The moon is waning. The morning stars are Neptune, Mercury, Jupiter and Uranus. The evening stars are Venus, Mars and Saturn.
Those born on this date are under the sign of Cancer. They include English adventure novelist H. Rider Haggard ("King Solomon's Mines," "She") in 1856; German novelist Erich Remarque ("All Quiet on the Western Front") in 1898; movie director Billy Wilder ("Some Like It Hot") in 1906; author Anne Morrow Lindbergh, wife of aviator Charles Lindbergh, in 1906; movie producer Mike Todd ("Around The World In 80 Days") in 1907; fashion designer Bill Blass in 1922; Sen. Dianne Feinstein, D-Calif., in 1933 (age 75); singer/actor Kris Kristofferson in 1936 (age 72); TV reporter Ed Bradley in 1941; actresses Meryl Streep and Lindsay Wagner, both in 1949, (age 59); actor Freddie Prinze in 1954; pop singer Cyndi Lauper in 1953 (age 55); and actress Tracy Pollan in 1960 (age 48).
On this date in history:
In 1807, the U.S frigate Chesapeake was fired upon and then boarded by the crew of the British battleship Leopold about 40 miles east of Chesapeake Bay.
In 1918, 53 circus performers and many circus animals were killed when an empty troop train rear-ended the Hagenbeck-Wallace Circus train, which was stopped in Ivanhoe, Ind., to fix its brakes.
In 1937, Joe Louis knocked out Jim Braddock in the eighth round to become the world heavyweight boxing champion. He was the first African-American champ since Jack Johnson lost his title in 1915.
In 1940, France fell to Germany in World War II.
In 1941, Germany invaded the Soviet Union.
In 1965 movie mogul David O. Selznick, producer of "Gone With The Wind," died at age 62.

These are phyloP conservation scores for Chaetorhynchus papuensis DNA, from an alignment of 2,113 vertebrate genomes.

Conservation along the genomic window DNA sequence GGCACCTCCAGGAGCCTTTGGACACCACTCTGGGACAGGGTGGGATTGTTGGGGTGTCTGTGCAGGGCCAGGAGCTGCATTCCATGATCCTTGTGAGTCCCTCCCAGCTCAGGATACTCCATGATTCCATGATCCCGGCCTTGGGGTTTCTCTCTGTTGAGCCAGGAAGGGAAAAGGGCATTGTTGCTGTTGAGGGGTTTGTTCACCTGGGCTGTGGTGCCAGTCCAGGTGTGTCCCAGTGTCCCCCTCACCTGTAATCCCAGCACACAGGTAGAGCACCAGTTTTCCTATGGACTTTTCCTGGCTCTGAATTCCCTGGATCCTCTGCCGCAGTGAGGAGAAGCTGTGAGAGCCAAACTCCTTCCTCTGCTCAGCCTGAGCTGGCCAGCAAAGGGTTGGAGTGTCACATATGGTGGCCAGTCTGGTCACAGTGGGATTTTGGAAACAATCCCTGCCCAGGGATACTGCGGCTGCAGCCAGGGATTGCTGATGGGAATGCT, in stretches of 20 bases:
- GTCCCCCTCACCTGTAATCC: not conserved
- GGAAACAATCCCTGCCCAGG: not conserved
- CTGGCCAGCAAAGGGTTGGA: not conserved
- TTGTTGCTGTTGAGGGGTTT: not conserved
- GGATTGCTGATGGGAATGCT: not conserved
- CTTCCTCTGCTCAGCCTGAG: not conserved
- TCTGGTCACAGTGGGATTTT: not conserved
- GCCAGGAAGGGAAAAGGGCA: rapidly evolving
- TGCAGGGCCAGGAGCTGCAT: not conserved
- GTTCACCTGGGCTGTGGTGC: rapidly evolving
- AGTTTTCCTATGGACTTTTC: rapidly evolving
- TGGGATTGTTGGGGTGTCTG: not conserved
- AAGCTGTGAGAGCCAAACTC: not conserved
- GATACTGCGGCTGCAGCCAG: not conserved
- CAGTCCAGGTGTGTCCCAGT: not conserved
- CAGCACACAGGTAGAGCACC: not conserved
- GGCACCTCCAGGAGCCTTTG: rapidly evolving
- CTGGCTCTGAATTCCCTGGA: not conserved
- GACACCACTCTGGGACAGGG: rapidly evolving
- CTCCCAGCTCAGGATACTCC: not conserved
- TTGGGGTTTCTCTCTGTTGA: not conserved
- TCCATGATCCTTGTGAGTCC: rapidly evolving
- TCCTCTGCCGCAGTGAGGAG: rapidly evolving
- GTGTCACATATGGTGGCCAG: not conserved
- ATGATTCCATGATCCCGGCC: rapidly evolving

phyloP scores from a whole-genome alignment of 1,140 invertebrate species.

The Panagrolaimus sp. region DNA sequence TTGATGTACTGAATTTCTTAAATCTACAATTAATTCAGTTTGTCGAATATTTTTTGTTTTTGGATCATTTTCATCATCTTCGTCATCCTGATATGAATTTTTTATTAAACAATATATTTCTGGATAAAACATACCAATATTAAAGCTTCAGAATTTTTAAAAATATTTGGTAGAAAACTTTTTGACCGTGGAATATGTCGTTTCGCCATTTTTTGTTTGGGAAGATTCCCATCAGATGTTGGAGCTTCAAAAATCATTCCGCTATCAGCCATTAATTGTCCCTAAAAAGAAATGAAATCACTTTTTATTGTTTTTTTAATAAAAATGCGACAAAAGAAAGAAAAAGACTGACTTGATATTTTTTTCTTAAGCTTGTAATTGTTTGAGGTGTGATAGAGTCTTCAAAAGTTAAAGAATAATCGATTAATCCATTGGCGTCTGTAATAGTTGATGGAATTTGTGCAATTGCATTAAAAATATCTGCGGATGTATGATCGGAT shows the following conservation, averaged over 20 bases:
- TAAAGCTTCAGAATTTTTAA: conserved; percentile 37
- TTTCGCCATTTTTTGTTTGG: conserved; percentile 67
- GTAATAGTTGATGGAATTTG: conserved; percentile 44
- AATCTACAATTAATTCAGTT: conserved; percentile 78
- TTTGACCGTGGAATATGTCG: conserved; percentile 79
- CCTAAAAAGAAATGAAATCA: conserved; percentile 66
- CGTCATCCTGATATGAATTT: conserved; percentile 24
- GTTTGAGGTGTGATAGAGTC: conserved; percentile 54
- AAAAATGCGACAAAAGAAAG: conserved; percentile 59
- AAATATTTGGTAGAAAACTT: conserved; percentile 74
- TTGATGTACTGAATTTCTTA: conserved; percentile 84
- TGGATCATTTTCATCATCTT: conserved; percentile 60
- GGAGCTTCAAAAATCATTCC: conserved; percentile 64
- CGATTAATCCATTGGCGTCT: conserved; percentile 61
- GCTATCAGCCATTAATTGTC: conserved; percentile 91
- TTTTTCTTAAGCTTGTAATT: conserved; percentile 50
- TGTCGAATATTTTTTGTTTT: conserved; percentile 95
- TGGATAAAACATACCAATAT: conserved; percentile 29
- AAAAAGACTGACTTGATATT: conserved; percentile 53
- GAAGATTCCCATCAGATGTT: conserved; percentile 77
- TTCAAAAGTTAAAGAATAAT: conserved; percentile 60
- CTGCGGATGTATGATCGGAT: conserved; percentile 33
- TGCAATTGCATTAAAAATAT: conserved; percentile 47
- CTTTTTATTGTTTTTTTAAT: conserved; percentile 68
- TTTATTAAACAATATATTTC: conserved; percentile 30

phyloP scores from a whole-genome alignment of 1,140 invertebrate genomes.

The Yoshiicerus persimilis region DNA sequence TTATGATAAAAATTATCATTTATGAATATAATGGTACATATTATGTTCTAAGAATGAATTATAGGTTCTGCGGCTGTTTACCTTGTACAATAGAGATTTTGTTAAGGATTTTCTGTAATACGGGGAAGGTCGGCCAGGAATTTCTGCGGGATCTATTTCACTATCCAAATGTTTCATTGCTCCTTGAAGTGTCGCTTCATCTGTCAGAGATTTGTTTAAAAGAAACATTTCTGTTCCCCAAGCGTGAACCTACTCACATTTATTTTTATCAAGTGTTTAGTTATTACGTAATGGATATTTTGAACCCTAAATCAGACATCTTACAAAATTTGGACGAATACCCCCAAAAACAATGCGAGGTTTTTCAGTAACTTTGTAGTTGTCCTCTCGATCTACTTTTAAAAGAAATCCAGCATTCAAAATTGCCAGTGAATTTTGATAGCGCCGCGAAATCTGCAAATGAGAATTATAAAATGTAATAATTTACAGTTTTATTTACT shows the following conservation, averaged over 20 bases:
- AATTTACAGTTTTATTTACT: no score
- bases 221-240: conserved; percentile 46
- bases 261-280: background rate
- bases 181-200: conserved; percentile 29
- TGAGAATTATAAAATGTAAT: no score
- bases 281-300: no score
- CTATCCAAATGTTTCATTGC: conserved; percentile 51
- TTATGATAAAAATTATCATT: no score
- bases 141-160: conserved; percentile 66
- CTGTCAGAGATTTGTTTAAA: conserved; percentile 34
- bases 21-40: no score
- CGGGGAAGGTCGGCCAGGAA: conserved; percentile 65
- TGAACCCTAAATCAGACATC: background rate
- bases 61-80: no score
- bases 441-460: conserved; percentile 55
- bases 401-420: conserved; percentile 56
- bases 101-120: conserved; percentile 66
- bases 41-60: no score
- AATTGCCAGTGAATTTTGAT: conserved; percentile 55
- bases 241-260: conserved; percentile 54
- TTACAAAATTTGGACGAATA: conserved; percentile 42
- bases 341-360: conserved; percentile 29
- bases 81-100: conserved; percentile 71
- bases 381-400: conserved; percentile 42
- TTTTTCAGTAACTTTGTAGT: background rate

In 1969, show business legend Judy Garland died of an overdose of sleeping pills. She was 47.
In 1973, U.S. President Richard Nixon and Soviet leader Leonid Brezhnev signed a pledge to try to avoid nuclear war.
In 1977, John Mitchell became the first former U.S. attorney general to go to jail when he entered a federal prison to serve time for Watergate crimes.
In 1990, South African police tightened security around President Frederik Willem de Klerk and detained 11 right-wing activists after a published report detailed an alleged plot to assassinate de Klerk and black nationalist Nelson Mandela.
In 1991, the South African government, the Inkatha Freedom party and ANC met for the first time in Johannesburg to discuss a way to end factional violence.
In 2003, U.S. Secretary of State Colin Powell said that the United States wasn't planning any invasion of Iran even though the country supported terrorists and was developing nuclear weapons.
Also in 2003, Israeli Prime Minister Ariel Sharon offered to cede responsibility for security in some West Bank and Gaza Strip areas to the Palestinians.
In 2004, a South Korean translator was beheaded by kidnappers in Iraq after his country refused to pull its troops.
Also in 2004, former U.S. President Bill Clinton's autobiography "My Life" was published to an awaiting audience of readers so great the publisher ordered a second printing the next day.
In 2005, China's largest state-controlled oil company made an unsolicited $18.5 billion bid for U.S. oil giant Unocal. Forty-one members of Congress, from both parties, urged an investigation.
In 2006, a New York Times report said the U.S. government had for years used a database of international financial transactions to trace money going to terrorists.
Also in 2006, reports said flooding and landslides on the Indonesian island of Sulawesi claimed at least 195 lives with another 128 people missing.
In 2007, North Korea officials told the United States it was prepared to shut down its primary nuclear reactor after a problem over frozen funds was settled.
Also in 2007, at least 25 civilians were killed when NATO forces responded with an airstrike to an attack by the Taliban in Afghanistan.
A thought for the day: George Jean Nathan wrote, "It may be said that artist and censor differ in this wise: that the first is a decent mind in an indecent body and that the second is an indecent mind in a decent body."
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